The Strategic Fork in Africa

In chess, there is a move commonly referred to as a “fork,” where a one piece can capture two pieces simultaneously. Forks are really useful when someone is in check (your opponent’s king is threatened) and the queen (the most powerful piece in chess) is also under threat. The person in check has no choice but to move the king out of the way, thereby clearing the way for the other queen to be taken. This scenario is being played out in Africa right now.

Last year, I wrote a post entitled, “War on Africa” where I discussed U.S. efforts to expand counter terrorism efforts in Africa through two main initiatives, the Trans-Sahara Counterterrorism Initiative [TSCTI] and the Pan Sahel Initiative.

Recently the Pentagon announced plans to create “a new unified military command for its operations in Africa.” The aptly named Africom, was authorized by President Bush the same day Donald Rumsfeld left office. Africom’s operations will cover the entire continent of Africa save Egypt. There are few gestures that signify the geopolitical importance of a country/region than setting up permanent military command posts.

To be sure, “U.S. intelligence agents — and terrorism experts — have long been concerned about the increasing infiltration of al-Qaida and other terrorist organizations, especially in the northern trans-Saharan region.”

So going back to our strategic fork example, fighting terrorism is really the king that the U.S. is threatening to distract attention from what many argue is the more valuable piece (or queen) of the puzzle being cornered…oil.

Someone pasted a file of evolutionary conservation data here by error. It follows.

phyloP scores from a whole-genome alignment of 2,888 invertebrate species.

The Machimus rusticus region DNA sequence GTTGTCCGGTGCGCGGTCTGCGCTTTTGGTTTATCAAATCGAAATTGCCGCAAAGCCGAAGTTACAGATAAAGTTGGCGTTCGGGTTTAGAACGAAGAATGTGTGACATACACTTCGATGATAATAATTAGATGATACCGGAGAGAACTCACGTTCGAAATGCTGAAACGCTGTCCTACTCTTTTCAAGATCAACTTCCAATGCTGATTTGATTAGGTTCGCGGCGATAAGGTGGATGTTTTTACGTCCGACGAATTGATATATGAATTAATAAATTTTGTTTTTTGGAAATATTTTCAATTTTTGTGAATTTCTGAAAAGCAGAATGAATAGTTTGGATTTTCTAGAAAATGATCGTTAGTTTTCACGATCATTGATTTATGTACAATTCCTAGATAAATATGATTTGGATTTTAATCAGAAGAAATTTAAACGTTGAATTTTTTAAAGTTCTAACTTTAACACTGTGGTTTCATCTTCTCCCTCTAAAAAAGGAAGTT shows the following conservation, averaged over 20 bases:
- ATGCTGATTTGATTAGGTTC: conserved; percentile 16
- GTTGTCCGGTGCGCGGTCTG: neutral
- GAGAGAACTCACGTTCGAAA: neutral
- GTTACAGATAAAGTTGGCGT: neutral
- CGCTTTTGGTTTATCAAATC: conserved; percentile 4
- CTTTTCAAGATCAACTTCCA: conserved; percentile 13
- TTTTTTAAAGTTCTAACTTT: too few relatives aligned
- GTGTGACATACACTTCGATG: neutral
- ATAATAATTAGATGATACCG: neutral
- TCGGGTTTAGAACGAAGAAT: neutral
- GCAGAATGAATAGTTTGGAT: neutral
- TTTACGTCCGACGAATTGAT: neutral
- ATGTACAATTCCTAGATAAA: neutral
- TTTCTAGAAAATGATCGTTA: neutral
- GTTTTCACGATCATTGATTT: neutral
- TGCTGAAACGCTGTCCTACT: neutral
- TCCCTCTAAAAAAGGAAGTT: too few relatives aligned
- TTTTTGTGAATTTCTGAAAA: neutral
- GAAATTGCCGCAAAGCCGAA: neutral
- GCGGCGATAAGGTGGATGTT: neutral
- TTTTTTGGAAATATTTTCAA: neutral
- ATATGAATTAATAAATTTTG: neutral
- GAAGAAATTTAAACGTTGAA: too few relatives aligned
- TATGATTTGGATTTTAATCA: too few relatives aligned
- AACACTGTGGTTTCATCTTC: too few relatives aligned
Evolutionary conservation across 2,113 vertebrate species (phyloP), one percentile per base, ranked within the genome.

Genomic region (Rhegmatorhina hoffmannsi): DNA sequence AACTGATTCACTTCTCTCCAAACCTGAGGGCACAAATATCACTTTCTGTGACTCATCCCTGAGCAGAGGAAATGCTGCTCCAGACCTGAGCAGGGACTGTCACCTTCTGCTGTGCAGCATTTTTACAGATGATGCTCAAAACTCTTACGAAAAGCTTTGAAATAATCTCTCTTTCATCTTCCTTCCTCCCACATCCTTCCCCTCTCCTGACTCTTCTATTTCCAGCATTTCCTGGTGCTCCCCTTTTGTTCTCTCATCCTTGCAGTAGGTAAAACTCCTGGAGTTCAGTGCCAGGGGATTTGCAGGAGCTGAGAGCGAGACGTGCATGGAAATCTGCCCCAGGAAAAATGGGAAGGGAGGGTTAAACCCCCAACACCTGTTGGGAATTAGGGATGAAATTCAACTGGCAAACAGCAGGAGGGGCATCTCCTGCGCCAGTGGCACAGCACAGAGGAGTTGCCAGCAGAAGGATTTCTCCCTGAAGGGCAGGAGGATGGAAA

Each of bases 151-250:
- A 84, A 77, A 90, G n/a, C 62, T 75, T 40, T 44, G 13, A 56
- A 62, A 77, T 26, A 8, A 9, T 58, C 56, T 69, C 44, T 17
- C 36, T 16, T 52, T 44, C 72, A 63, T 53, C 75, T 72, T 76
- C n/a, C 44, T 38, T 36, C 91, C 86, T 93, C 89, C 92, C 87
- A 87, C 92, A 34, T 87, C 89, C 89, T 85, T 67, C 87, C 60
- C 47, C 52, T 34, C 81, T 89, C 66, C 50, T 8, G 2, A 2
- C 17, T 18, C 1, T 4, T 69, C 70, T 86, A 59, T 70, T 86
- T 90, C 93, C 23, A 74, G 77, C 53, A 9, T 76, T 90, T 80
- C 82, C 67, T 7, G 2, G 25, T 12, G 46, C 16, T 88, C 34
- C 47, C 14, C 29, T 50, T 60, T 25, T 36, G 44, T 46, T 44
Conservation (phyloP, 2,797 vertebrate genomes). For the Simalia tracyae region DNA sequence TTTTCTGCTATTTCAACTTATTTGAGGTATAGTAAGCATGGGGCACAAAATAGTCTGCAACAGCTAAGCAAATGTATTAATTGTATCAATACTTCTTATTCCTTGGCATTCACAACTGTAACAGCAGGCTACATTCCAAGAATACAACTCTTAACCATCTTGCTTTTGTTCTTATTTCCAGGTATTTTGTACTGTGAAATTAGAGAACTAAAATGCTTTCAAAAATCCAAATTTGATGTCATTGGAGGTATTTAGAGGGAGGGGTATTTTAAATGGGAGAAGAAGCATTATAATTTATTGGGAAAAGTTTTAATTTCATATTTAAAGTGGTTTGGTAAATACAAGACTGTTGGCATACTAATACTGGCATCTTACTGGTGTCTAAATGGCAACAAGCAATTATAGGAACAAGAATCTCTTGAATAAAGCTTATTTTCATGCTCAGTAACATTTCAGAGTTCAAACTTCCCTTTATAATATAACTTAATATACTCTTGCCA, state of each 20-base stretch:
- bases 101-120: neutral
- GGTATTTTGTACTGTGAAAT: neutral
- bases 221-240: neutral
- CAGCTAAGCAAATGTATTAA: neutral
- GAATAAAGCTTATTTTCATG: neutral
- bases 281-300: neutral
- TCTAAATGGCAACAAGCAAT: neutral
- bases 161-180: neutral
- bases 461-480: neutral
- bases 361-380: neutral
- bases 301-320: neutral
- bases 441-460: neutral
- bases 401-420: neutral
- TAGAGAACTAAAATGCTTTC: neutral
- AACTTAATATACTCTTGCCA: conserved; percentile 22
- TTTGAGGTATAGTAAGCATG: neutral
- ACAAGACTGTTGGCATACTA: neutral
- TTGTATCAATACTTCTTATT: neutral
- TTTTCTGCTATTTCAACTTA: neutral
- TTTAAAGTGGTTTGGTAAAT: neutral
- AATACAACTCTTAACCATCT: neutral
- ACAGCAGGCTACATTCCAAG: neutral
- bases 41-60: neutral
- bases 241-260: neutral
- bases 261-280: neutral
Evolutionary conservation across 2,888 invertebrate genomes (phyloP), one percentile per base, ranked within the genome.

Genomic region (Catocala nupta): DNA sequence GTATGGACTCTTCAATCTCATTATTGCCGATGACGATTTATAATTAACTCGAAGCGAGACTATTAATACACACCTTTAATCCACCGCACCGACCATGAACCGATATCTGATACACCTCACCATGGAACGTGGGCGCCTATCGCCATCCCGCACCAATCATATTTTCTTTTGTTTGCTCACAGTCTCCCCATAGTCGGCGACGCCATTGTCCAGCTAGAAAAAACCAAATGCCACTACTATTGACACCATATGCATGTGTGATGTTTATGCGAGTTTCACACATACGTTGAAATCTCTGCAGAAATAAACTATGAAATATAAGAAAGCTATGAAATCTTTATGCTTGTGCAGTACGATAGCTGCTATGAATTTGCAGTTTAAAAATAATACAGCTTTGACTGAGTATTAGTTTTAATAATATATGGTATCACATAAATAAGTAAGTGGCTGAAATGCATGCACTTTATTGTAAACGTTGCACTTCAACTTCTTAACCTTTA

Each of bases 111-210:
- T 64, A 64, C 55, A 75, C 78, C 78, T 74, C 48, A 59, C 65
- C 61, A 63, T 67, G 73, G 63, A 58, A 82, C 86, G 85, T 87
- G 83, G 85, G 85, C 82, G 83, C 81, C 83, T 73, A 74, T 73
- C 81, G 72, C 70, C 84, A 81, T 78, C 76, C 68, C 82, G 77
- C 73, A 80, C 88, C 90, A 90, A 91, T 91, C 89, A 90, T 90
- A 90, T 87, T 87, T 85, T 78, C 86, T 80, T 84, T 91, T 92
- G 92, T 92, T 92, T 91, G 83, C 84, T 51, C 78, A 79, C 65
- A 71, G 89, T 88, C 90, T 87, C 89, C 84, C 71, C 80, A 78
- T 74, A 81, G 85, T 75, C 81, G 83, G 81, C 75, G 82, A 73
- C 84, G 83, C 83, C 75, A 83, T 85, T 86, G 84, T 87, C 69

So if we view security as the king, it is easy to see how the carrot of expanded military and intelligence training would encourage African countries and militias to become allies in the “so-called” war on terror. And no doubt, there will be people who we are training now that will be labeled as the enemy once their increased status threatens America’s interests.

But is oil really the queen? It make sense when we know that, “The continent (of Africa) will account for 20 to 25 percent of U.S. energy imports by the next decade.” And if you think America won’t find a way to fight a war (low grade wars included) to secure 25% of its energy needs, please pinch yourself because you are dreaming.

Nevertheless, we have China upping the ante by rapidly increasing trade with Africa to the point of doing anything to fill their insatiable hunger for oil and other natural resources with the U.S. sitting back and saying, “They just can’t sit back and have the continent to themselves.”

So when I say war on Africa, I actually mean war “over” Africa. In other words, as Chinese geopolitical influence grows, there will undoubtedly be conflicts between China and the U.S. Therefore, where would be a better place for the world’s two most powerful countries to fight proxy wars than the continent of Africa?

Unfortunately, I am eerily reminded of the Berlin Conference of 1884-1885. For those that don’t know, the Berlin Conference essentially spelled out the rules by which imperial powers of the time could colonize Africa and exploit her resources. (See Scramble for Africa) Germany actually called for the conference. And where do you think Africom will be set up before it finds an African home? Germany.

Some things never change.


Stay up fam,

International Affairs


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